"RPM Stands for Red Hat Package Manager (not Really Pretty
Monkeys as many think) and it is the better way to install.
With RPM, installation seems effortless; all you have to do is
type one line most of the time and the rest is done for you. What's
more, you can also uninstall packages and verify your system to see
what you could be missing. To see everything you can do with
RPM, type rpm --help in your shell and prepare to be astonished. Or
at least surprised."
"RPM comes with most Linux distributions today, but if you're
one of those unlucky souls who lacks it, you'll need to go to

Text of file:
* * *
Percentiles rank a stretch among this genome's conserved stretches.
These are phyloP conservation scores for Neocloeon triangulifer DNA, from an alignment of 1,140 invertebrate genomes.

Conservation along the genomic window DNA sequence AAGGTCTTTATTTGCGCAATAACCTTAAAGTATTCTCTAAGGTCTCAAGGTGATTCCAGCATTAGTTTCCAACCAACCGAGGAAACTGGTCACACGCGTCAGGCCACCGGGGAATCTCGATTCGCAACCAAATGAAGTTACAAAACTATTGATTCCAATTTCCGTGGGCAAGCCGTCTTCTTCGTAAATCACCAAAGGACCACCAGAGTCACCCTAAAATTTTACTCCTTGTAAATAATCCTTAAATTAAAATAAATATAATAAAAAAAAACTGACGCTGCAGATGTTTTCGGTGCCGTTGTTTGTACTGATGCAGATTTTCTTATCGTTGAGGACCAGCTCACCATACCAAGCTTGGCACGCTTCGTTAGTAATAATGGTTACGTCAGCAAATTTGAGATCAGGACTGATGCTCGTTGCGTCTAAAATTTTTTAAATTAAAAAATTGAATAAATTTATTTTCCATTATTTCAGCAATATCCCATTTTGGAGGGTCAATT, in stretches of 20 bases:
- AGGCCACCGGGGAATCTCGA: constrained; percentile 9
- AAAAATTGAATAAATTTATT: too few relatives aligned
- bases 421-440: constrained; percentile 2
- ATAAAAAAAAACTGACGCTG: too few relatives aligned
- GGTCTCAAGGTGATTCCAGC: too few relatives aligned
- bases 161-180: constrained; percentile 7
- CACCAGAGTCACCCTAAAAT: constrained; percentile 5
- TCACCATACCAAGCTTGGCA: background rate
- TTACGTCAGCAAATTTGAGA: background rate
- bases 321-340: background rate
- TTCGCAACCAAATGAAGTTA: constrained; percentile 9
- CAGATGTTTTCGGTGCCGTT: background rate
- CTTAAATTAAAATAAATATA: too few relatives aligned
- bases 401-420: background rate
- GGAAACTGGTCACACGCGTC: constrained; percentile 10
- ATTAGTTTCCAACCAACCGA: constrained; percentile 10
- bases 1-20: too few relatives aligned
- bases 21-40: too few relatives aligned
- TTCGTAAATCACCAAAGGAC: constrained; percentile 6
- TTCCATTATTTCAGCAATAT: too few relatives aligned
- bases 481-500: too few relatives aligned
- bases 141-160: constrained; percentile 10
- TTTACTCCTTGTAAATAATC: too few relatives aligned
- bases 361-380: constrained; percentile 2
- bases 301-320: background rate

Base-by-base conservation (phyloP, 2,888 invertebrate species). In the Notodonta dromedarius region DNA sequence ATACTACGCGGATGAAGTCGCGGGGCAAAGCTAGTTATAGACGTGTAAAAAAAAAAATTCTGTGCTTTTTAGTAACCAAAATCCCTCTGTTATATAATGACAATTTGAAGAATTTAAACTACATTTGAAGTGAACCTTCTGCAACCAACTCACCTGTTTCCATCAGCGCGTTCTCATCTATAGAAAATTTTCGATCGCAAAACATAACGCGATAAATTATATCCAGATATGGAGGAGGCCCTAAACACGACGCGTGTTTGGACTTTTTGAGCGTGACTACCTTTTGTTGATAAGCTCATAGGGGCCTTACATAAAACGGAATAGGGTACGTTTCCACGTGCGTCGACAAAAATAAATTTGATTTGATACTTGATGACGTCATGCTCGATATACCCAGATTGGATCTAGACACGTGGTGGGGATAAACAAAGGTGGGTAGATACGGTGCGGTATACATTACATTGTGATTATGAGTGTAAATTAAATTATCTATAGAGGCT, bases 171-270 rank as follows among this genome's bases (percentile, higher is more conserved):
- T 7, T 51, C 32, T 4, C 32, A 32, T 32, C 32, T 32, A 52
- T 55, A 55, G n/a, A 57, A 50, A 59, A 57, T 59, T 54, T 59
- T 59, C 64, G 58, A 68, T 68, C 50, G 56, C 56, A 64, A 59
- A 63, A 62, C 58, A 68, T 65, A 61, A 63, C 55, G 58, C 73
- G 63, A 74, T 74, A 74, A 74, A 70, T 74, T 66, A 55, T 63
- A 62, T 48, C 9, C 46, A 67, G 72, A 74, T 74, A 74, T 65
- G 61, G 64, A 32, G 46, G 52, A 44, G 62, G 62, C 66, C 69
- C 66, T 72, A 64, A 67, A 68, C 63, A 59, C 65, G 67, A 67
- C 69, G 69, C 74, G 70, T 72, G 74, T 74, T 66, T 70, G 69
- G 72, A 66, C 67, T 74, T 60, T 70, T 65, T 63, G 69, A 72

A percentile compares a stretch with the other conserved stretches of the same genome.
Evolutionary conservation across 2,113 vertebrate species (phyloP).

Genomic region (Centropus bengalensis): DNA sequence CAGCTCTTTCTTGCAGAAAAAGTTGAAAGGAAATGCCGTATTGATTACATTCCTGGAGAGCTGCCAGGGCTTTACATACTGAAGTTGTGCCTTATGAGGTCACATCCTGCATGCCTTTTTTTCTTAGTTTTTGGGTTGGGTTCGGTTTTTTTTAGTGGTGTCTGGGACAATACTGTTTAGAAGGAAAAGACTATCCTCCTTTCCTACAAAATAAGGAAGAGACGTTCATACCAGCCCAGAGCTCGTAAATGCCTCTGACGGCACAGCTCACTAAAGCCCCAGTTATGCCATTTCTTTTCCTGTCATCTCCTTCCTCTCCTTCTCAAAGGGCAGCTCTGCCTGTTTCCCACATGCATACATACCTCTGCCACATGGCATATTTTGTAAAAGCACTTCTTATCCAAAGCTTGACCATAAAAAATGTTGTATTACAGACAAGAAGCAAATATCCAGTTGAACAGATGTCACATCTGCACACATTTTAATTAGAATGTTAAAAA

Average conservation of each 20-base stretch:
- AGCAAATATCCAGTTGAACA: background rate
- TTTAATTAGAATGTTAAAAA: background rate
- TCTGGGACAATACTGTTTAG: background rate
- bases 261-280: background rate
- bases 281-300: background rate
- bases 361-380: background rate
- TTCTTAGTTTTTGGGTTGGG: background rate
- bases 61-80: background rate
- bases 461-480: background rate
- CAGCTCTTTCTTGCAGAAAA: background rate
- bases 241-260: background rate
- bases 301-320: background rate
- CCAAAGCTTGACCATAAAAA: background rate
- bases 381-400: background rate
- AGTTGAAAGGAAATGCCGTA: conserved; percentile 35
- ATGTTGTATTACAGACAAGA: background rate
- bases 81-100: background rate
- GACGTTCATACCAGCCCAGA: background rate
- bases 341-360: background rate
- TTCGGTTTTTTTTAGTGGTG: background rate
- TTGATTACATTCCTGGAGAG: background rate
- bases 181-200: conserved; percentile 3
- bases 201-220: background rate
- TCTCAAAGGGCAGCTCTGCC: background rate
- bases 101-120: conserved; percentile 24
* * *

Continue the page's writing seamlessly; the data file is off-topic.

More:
ftp.redhat.com and then follow the steps in the README to install.
To understand how to install with RPM, you'll need to go grab some
packages. So, head on over to http://rpmfind.net and find something
"When you are looking at packages, you'll generally see
something like yaddayadda-1.3.1-i386.rpm. That first part (yadda
yadda) is the package name, and the 1.3.1 is the version number.
The i386 (or possibly i586 or maybe even PPC) part tells you that
this is a binary package; if it has src instead of i386, it is a
source package. Binary packages come pre-compiled, so are a little
easier to install."
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